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David Goggins
Former Navy Seal
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Bryan Cranston
Actor
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Liv Boeree
International Poker Champion
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Amaryllis Fox
Former CIA Clandestine Operative
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Chris Hadfield
Retired Canadian Astronaut & Author
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Andrew Sean Greer: Literary Influences

Andrew Sean Greer: I think certainly Nabokov definitely for my last book, The Confessions of Max Tivoli, it was the major voice that I heard in my head and oddly really old writers like Edith Wharton for this last book, who I turned to a lot just in the storytelling.  Science fiction writers when I was a kid were a big deal.  Isaac Asimov, I was a big fan and Susan Cooper when I was a kid and otherwise I spent so many years reading Proust I can’t believe that wouldn’t have an influence on me and I started it up again because I loved it so much.

Question: Who are your favorite contemporary authors?

Andrew Sean Greer:  My favorite has got to be Michael Chabon because I think he’s just hit it on the nose of everything I love about literary fiction and everything I love about supposedly genre fiction together.  It’s like page-turner where every page is gorgeous.  I love it.

Question: Did your parents pressure you to follow in their footsteps?

Andrew Sean Greer:  I never wanted to be a scientist.  I did, in fact, so badly in chemistry that they were quite appalled.  I wasn’t that bad at it, but, you know, and I had the fun sort of childhood where my parents were the experimental type where like at breakfast my dad would bring out a vial of acid and he would pour it into the sugar and sulfuric acid, when it touches sugar it forms this big column of carbon that smells like raisins and things.  Very dramatic, but it was fun.  That was all fun to me, but somehow wasn’t where my heart was at all.

Greer cites Proust, Nabokov, Asimov

Why do people believe in conspiracy theories?

Are we genetically inclined for superstition or just fearful of the truth?

Videos
  • From secret societies to faked moon landings, one thing that humanity seems to have an endless supply of is conspiracy theories. In this compilation, physicist Michio Kaku, science communicator Bill Nye, psychologist Sarah Rose Cavanagh, skeptic Michael Shermer, and actor and playwright John Cameron Mitchell consider the nature of truth and why some groups believe the things they do.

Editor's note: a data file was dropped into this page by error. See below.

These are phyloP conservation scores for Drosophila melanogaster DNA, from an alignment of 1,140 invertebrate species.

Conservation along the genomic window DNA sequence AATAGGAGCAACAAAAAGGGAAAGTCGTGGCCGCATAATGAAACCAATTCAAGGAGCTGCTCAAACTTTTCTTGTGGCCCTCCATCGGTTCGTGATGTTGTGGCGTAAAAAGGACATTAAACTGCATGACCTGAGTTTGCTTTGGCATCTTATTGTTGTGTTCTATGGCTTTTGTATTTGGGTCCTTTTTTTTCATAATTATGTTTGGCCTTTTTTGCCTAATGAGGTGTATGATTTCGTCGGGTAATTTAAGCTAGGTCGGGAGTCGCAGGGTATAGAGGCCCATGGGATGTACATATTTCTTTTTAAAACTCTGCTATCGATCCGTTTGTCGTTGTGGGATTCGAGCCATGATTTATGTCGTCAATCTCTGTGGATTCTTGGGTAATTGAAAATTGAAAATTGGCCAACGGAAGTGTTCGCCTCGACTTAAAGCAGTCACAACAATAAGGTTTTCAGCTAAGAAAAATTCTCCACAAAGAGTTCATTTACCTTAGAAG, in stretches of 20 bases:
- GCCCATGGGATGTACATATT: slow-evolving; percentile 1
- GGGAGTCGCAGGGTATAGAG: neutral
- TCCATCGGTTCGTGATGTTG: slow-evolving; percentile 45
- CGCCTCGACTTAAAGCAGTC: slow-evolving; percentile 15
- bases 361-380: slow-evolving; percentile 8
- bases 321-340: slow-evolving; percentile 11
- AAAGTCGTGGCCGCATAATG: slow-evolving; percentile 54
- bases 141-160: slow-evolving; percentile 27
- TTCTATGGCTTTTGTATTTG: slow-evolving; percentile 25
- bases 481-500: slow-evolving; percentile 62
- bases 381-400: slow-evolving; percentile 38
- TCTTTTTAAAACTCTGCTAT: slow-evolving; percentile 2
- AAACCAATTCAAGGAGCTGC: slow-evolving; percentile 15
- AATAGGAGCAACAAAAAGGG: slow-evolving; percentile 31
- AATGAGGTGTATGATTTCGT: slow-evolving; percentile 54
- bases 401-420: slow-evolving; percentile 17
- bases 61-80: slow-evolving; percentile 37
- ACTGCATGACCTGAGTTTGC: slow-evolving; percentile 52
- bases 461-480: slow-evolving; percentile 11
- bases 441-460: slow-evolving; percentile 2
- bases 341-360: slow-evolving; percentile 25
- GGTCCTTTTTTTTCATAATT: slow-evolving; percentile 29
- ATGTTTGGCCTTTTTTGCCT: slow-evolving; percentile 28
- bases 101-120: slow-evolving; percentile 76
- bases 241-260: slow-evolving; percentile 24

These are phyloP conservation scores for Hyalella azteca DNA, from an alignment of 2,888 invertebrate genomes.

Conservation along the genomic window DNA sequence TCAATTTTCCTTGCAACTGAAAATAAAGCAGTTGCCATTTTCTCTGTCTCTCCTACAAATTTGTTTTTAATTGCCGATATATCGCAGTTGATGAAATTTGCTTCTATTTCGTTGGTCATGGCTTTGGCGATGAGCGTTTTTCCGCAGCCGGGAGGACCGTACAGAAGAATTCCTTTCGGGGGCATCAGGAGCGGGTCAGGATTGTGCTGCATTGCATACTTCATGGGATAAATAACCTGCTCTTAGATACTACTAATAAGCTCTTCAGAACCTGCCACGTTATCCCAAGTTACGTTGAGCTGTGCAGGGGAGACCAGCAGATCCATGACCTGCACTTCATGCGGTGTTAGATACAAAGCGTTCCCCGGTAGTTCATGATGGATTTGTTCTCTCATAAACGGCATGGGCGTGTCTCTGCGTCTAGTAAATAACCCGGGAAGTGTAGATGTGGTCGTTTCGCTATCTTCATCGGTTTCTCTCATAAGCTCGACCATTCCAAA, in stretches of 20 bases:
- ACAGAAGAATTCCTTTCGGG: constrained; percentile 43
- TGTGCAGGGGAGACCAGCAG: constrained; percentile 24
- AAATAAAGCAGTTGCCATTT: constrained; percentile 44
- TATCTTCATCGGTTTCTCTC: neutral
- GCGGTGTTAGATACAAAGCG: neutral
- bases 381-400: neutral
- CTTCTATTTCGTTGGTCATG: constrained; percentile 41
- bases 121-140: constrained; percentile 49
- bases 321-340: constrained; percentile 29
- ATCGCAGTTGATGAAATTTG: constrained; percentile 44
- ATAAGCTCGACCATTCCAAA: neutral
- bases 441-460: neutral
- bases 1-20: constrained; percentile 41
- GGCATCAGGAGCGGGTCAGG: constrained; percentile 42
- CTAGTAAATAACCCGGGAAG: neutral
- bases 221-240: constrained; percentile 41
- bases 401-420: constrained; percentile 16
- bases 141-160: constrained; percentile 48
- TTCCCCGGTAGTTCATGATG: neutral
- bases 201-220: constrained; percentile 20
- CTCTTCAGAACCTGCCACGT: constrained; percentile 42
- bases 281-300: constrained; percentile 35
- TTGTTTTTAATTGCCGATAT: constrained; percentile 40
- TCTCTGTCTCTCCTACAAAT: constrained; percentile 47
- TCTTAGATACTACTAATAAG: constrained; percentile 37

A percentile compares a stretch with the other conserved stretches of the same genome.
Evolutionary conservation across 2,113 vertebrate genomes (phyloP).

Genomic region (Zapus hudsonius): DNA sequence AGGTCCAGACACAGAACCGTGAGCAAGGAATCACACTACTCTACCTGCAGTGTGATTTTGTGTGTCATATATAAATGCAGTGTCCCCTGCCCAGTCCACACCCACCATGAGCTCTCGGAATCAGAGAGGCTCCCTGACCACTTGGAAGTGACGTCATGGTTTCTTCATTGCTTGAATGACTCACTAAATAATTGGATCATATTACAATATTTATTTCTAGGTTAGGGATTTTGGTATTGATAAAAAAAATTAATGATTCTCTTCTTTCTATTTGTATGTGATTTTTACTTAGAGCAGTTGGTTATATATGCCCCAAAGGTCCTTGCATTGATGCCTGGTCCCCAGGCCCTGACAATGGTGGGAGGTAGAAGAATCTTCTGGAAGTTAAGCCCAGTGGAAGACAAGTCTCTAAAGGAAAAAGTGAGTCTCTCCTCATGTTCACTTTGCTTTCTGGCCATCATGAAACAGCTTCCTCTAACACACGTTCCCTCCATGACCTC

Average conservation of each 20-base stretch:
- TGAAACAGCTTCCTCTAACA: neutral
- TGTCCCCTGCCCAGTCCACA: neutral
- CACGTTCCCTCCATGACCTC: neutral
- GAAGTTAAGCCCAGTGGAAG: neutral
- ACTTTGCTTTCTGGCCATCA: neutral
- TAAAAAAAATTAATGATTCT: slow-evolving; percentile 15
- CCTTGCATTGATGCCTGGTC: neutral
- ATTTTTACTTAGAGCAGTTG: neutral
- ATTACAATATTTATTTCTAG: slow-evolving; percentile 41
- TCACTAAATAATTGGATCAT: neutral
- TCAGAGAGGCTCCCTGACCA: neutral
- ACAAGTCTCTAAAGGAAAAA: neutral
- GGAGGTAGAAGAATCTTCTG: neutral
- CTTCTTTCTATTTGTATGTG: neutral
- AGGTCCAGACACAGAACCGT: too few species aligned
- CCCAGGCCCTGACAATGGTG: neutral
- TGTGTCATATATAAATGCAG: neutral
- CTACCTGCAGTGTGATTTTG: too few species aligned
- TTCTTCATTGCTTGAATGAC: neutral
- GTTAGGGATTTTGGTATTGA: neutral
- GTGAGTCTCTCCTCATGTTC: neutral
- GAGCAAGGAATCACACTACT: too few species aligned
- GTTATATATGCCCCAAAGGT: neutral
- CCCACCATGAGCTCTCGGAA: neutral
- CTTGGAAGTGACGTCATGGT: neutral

• "I think there's a gene for superstition, a gene for hearsay, a gene for magic, a gene for magical thinking," argues Kaku. The theoretical physicist says that science goes against "natural thinking," and that the superstition gene persists because, one out of ten times, it actually worked and saved us.
  • Other theories shared include the idea of cognitive dissonance, the dangerous power of fear to inhibit critical thinking, and Hollywood's romanticization of conspiracies. Because conspiracy theories are so diverse and multifaceted, combating them has not been an easy task for science.

COVID-19 brain study to explore long-term effects of the virus

A growing body of research suggests COVID-19 can cause serious neurological problems.

Coronavirus
  • The new study seeks to track the health of 50,000 people who have tested positive for COVID-19.
  • The study aims to explore whether the disease causes cognitive impairment and other conditions.
  • Recent research suggests that COVID-19 can, directly or indirectly, cause brain dysfunction, strokes, nerve damage and other neurological problems.
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Neom, Saudi Arabia's $500 billion megacity, reaches its next phase

Construction of the $500 billion dollar tech city-state of the future is moving ahead.

Credit: Neom
Technology & Innovation
  • The futuristic megacity Neom is being built in Saudi Arabia.
  • The city will be fully automated, leading in health, education and quality of life.
  • It will feature an artificial moon, cloud seeding, robotic gladiators and flying taxis.
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Better reskilling can future-proof jobs in the age of automation. Enter SkillUp's new coalition.

Coronavirus layoffs are a glimpse into our automated future. We need to build better education opportunities now so Americans can find work in the economy of tomorrow.

Image: metamorworks / Shutterstock
Sponsored by Charles Koch Foundation
  • Outplacement is an underperforming $5 billion dollar industry. A new non-profit coalition by SkillUp intends to disrupt it.
  • More and more Americans will be laid off in years to come due to automation. Those people need to reorient their career paths and reskill in a way that protects their long-term livelihood.
  • SkillUp brings together technology and service providers, education and training providers, hiring employers, worker outreach, and philanthropies to help people land in-demand jobs in high-growth industries.
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